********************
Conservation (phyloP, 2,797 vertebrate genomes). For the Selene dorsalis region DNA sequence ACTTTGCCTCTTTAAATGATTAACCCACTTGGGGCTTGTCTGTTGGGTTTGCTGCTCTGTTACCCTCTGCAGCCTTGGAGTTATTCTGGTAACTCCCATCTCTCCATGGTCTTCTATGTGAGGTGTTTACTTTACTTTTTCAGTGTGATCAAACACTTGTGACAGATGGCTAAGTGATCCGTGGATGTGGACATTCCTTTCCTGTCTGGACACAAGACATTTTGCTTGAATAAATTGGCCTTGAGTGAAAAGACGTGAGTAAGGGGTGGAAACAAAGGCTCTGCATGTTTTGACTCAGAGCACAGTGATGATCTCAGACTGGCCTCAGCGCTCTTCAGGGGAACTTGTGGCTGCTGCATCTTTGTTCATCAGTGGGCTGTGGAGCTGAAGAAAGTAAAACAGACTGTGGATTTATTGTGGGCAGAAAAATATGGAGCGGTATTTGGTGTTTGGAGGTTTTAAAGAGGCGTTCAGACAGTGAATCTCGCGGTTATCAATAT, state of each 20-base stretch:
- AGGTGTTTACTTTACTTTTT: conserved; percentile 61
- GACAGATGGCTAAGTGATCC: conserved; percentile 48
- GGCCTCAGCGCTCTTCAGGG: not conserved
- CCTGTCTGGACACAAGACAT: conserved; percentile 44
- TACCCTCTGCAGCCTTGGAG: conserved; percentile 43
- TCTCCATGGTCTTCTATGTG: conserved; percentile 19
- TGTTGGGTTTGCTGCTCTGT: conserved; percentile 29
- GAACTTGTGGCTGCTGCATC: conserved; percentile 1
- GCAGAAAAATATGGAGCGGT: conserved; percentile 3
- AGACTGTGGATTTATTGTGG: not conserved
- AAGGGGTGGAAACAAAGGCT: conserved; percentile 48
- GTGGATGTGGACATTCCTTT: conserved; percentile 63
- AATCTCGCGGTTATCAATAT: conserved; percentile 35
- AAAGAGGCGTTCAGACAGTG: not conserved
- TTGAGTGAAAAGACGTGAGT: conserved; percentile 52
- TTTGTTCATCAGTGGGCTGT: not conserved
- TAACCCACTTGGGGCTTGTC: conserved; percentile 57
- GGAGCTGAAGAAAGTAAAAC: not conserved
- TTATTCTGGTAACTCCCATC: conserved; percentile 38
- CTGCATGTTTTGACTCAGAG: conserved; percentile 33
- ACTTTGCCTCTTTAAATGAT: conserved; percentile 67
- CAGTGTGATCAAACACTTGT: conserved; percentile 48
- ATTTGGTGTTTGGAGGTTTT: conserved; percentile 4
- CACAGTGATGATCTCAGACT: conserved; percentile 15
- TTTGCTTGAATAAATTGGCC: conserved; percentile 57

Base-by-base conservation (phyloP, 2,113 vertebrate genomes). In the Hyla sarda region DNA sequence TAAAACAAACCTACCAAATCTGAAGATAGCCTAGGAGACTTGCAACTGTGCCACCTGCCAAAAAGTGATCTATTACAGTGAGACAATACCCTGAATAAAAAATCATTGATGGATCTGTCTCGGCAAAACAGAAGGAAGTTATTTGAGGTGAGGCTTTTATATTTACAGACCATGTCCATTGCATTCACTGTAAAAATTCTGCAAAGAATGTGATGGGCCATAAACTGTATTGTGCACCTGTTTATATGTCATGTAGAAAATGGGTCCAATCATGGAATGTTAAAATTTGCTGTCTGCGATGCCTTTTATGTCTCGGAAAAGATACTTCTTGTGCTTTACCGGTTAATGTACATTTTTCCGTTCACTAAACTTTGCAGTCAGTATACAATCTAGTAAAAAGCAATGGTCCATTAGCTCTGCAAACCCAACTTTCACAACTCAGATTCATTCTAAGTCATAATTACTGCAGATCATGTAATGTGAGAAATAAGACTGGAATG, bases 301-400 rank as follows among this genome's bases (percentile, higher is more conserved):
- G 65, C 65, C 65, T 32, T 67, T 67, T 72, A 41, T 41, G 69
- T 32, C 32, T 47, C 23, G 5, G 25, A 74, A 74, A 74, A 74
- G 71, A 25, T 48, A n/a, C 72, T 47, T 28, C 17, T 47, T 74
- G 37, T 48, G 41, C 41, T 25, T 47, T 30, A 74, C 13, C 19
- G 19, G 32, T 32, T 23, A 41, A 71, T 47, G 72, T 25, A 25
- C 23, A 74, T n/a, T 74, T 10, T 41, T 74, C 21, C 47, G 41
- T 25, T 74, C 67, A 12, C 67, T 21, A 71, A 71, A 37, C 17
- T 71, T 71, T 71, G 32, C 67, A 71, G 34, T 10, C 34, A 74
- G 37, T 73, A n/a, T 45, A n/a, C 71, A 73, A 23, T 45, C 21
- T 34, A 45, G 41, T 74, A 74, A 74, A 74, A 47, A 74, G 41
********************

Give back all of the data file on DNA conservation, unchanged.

Conservation (phyloP, 2,797 vertebrate genomes). For the Selene dorsalis region DNA sequence ACTTTGCCTCTTTAAATGATTAACCCACTTGGGGCTTGTCTGTTGGGTTTGCTGCTCTGTTACCCTCTGCAGCCTTGGAGTTATTCTGGTAACTCCCATCTCTCCATGGTCTTCTATGTGAGGTGTTTACTTTACTTTTTCAGTGTGATCAAACACTTGTGACAGATGGCTAAGTGATCCGTGGATGTGGACATTCCTTTCCTGTCTGGACACAAGACATTTTGCTTGAATAAATTGGCCTTGAGTGAAAAGACGTGAGTAAGGGGTGGAAACAAAGGCTCTGCATGTTTTGACTCAGAGCACAGTGATGATCTCAGACTGGCCTCAGCGCTCTTCAGGGGAACTTGTGGCTGCTGCATCTTTGTTCATCAGTGGGCTGTGGAGCTGAAGAAAGTAAAACAGACTGTGGATTTATTGTGGGCAGAAAAATATGGAGCGGTATTTGGTGTTTGGAGGTTTTAAAGAGGCGTTCAGACAGTGAATCTCGCGGTTATCAATAT, state of each 20-base stretch:
- AGGTGTTTACTTTACTTTTT: conserved; percentile 61
- GACAGATGGCTAAGTGATCC: conserved; percentile 48
- GGCCTCAGCGCTCTTCAGGG: not conserved
- CCTGTCTGGACACAAGACAT: conserved; percentile 44
- TACCCTCTGCAGCCTTGGAG: conserved; percentile 43
- TCTCCATGGTCTTCTATGTG: conserved; percentile 19
- TGTTGGGTTTGCTGCTCTGT: conserved; percentile 29
- GAACTTGTGGCTGCTGCATC: conserved; percentile 1
- GCAGAAAAATATGGAGCGGT: conserved; percentile 3
- AGACTGTGGATTTATTGTGG: not conserved
- AAGGGGTGGAAACAAAGGCT: conserved; percentile 48
- GTGGATGTGGACATTCCTTT: conserved; percentile 63
- AATCTCGCGGTTATCAATAT: conserved; percentile 35
- AAAGAGGCGTTCAGACAGTG: not conserved
- TTGAGTGAAAAGACGTGAGT: conserved; percentile 52
- TTTGTTCATCAGTGGGCTGT: not conserved
- TAACCCACTTGGGGCTTGTC: conserved; percentile 57
- GGAGCTGAAGAAAGTAAAAC: not conserved
- TTATTCTGGTAACTCCCATC: conserved; percentile 38
- CTGCATGTTTTGACTCAGAG: conserved; percentile 33
- ACTTTGCCTCTTTAAATGAT: conserved; percentile 67
- CAGTGTGATCAAACACTTGT: conserved; percentile 48
- ATTTGGTGTTTGGAGGTTTT: conserved; percentile 4
- CACAGTGATGATCTCAGACT: conserved; percentile 15
- TTTGCTTGAATAAATTGGCC: conserved; percentile 57

Base-by-base conservation (phyloP, 2,113 vertebrate genomes). In the Hyla sarda region DNA sequence TAAAACAAACCTACCAAATCTGAAGATAGCCTAGGAGACTTGCAACTGTGCCACCTGCCAAAAAGTGATCTATTACAGTGAGACAATACCCTGAATAAAAAATCATTGATGGATCTGTCTCGGCAAAACAGAAGGAAGTTATTTGAGGTGAGGCTTTTATATTTACAGACCATGTCCATTGCATTCACTGTAAAAATTCTGCAAAGAATGTGATGGGCCATAAACTGTATTGTGCACCTGTTTATATGTCATGTAGAAAATGGGTCCAATCATGGAATGTTAAAATTTGCTGTCTGCGATGCCTTTTATGTCTCGGAAAAGATACTTCTTGTGCTTTACCGGTTAATGTACATTTTTCCGTTCACTAAACTTTGCAGTCAGTATACAATCTAGTAAAAAGCAATGGTCCATTAGCTCTGCAAACCCAACTTTCACAACTCAGATTCATTCTAAGTCATAATTACTGCAGATCATGTAATGTGAGAAATAAGACTGGAATG, bases 301-400 rank as follows among this genome's bases (percentile, higher is more conserved):
- G 65, C 65, C 65, T 32, T 67, T 67, T 72, A 41, T 41, G 69
- T 32, C 32, T 47, C 23, G 5, G 25, A 74, A 74, A 74, A 74
- G 71, A 25, T 48, A n/a, C 72, T 47, T 28, C 17, T 47, T 74
- G 37, T 48, G 41, C 41, T 25, T 47, T 30, A 74, C 13, C 19
- G 19, G 32, T 32, T 23, A 41, A 71, T 47, G 72, T 25, A 25
- C 23, A 74, T n/a, T 74, T 10, T 41, T 74, C 21, C 47, G 41
- T 25, T 74, C 67, A 12, C 67, T 21, A 71, A 71, A 37, C 17
- T 71, T 71, T 71, G 32, C 67, A 71, G 34, T 10, C 34, A 74
- G 37, T 73, A n/a, T 45, A n/a, C 71, A 73, A 23, T 45, C 21
- T 34, A 45, G 41, T 74, A 74, A 74, A 74, A 47, A 74, G 41